About Music Saves – VAMS
The Music Saves Project was developed to create awareness of Music Therapy programs such as VAMS (Vancouver Adapted Music Society) & The Canadian Music Therapy Trust Fund and the wonderful work they do to help create a level playing field for the disabled. This video is an example of how we believe that music can have an incredible positive influence in peoples lives therapeutically and creatively. Programs such as this are important to recognize and support. We believe that music makes a difference and can heal, enrich and inspire positivity and creativity.
This year, the Shore 104.3 FM team has partnered with the Vancouver Adapted Music Society (VAMS) and The Canadian Music Therapy Trust Fund for a second installment of Music Saves.
Music Saves is a music video meant to inspire musicians with disabilities by highlighting local and provincial disabled and able artists performing a new version of a well-recognized song.
In 2009, Music Saves was accredited with a number of awards including the Community Service Award by the British Columbia Association of Broadcasters and the Best Charity or Cause Related Event Award by the BC Events Award Group.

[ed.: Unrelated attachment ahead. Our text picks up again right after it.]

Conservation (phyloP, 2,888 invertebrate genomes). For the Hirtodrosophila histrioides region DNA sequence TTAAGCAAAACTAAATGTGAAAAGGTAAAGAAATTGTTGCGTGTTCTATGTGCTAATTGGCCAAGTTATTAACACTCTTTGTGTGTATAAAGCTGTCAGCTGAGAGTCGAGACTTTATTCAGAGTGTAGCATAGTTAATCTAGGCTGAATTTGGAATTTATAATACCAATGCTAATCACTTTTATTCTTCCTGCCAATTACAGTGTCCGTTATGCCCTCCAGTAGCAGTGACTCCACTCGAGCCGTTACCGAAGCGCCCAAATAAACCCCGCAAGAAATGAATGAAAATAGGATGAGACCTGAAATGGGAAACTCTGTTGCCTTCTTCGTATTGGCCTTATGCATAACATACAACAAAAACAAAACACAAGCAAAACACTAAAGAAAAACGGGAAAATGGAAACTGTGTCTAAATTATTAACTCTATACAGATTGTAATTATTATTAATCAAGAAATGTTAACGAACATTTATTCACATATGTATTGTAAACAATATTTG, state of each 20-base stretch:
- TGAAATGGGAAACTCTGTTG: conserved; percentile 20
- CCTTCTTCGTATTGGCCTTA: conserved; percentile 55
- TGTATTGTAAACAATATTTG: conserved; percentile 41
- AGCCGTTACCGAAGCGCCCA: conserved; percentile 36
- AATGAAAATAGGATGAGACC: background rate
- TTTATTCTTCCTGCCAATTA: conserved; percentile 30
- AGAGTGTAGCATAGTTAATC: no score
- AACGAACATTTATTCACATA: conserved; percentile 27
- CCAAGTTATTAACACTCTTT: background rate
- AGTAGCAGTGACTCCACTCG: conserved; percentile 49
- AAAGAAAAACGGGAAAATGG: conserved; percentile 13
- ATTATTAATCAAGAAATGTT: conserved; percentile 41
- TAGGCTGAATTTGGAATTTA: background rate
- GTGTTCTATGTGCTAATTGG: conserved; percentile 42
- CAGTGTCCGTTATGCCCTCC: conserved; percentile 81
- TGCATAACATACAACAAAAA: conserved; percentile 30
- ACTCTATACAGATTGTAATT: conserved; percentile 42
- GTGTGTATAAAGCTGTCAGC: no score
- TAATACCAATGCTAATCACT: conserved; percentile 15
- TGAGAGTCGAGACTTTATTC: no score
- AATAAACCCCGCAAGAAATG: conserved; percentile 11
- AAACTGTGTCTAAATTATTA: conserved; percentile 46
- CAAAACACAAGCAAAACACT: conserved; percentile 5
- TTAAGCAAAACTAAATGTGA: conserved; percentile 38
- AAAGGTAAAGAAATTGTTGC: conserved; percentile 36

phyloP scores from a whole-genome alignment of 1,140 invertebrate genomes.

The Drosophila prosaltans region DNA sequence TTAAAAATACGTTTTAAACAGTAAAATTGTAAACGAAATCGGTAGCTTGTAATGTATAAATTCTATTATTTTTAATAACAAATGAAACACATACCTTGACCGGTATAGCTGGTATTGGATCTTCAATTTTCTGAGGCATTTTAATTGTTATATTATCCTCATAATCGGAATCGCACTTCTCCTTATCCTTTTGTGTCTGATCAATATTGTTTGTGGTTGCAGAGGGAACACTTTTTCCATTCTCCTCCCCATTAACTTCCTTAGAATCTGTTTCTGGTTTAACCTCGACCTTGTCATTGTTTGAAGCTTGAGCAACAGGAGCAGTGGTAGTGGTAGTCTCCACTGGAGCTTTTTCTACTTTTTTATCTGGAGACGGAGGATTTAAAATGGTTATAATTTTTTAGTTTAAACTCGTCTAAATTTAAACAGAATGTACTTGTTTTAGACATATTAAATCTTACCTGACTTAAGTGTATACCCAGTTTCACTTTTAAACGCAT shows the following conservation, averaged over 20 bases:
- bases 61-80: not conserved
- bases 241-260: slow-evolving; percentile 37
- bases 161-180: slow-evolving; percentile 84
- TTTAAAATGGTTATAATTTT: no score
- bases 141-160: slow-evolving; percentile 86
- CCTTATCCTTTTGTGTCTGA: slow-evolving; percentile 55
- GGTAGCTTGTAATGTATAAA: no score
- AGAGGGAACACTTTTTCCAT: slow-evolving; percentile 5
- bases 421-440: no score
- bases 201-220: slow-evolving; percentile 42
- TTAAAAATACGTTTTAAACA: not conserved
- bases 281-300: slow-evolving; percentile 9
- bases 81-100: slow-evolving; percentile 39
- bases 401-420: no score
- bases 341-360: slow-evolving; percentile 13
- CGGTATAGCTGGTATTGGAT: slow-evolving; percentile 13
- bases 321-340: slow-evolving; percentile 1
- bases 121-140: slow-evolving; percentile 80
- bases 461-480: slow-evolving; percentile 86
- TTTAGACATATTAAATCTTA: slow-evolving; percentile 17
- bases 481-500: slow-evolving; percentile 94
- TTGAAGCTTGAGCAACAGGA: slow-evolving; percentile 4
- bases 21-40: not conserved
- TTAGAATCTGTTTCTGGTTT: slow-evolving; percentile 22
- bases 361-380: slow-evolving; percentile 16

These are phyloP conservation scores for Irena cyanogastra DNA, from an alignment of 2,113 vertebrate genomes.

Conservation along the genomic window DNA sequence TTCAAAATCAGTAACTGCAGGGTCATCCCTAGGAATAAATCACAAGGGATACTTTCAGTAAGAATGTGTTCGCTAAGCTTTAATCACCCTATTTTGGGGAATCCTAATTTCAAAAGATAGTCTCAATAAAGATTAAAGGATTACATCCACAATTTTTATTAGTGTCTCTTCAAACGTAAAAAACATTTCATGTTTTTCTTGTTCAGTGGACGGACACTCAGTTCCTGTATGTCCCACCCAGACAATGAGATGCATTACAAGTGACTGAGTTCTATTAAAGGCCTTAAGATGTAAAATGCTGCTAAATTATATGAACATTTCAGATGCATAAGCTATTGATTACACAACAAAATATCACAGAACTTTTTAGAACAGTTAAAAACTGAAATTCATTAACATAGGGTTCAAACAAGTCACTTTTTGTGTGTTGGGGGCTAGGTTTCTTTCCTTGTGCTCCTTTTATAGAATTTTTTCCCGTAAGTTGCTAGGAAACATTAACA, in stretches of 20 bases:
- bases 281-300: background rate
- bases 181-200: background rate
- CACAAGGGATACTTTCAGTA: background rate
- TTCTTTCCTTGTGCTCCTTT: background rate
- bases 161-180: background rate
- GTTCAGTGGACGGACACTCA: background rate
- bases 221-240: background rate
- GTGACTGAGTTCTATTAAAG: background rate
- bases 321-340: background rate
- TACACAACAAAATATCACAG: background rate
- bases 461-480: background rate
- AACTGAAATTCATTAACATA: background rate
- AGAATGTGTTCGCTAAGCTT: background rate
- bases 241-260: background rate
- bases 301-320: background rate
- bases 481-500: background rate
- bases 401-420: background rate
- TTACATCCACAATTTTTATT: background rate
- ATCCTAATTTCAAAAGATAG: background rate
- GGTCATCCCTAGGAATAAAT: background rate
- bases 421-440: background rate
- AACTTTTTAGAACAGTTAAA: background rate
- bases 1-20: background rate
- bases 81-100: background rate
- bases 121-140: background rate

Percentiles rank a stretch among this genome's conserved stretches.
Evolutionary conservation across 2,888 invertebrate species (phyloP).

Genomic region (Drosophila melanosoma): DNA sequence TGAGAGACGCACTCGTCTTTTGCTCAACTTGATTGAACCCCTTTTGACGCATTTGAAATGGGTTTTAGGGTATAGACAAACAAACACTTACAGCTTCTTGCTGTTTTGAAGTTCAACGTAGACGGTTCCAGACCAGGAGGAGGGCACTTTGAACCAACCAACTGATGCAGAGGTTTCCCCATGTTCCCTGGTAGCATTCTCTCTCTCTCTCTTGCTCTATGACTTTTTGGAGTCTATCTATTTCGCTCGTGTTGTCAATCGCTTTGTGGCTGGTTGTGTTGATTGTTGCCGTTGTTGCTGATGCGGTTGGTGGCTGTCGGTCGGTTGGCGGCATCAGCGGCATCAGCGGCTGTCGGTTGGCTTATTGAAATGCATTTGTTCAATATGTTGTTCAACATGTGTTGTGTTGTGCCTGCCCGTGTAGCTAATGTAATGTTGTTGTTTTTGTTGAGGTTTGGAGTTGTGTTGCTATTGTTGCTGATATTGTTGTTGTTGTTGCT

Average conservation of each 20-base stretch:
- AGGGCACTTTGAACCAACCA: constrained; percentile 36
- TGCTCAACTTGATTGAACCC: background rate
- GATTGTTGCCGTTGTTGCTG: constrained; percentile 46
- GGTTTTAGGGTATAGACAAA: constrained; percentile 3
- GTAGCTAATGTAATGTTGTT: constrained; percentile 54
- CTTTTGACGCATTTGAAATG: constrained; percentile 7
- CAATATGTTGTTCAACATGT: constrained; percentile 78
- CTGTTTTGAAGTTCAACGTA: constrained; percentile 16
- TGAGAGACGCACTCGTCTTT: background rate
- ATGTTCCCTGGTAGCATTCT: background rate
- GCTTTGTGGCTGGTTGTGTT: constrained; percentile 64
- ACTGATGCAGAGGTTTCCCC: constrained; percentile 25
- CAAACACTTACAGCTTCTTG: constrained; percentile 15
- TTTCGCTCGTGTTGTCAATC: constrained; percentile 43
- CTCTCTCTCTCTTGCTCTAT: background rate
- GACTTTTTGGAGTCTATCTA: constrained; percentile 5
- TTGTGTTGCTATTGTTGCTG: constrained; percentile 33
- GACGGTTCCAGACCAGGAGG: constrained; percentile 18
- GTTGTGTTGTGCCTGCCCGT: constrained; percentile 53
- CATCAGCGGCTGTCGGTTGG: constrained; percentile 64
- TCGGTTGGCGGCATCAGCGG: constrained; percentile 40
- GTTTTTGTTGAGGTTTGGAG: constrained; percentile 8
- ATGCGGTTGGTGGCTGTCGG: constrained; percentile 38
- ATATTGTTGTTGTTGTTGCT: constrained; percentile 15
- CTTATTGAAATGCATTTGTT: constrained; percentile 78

Performing Dave Mason’s “Feelin’ Alright”, Music Saves II features: Jim Byrnes (VAMS), Dan Mangan, John Mann (Spirit of the West), Odds, Kuba Oms, Adaline, Dustin and Barney Bentall, Dan Moxon (Bend Sinister), Terry Townson, Steve Hilliam, C.R. Avery, Kristina Shelden (VAMS), Wendy Bird, and Rolf Kempf (VAMS).
Please help us Spread The Word about these videos & about Musical Therapy…
To make a donation to VAMS – The Vancouver Adapted Music Society, please click HERE.
In 2009, Music Saves was accredited with several awards including, the Community Service Award by the British Columbia Association of Broadcasters, the Best Charity or Cause Related Event Award by the BC Events Award group and was nominated nationally for the same event category as well.
Founded in 1988, the Vancouver Adapted Music Society has helped hundreds of adults and children with disabilities experience the joys of creating and performing music. Former Mayor of Vancouver Sam Sullivan, a Member of the Order of Canada, was an accomplished pianist before a skiing accident left him quadriplegic. He helped start VAMS to find a way for he and others with significant disabilities to surmount the physical barriers and enjoy composing, playing and performing music.
In addition to providing the programs and equipment necessary for people with disabilities to enhance their quality of life through music, VAMS encourages the development of positive self-image and goal setting. For VAMS, accessibility means more than access to the physical environment; it means access to facets of life like cultural and creative opportunities that make life fulfilling.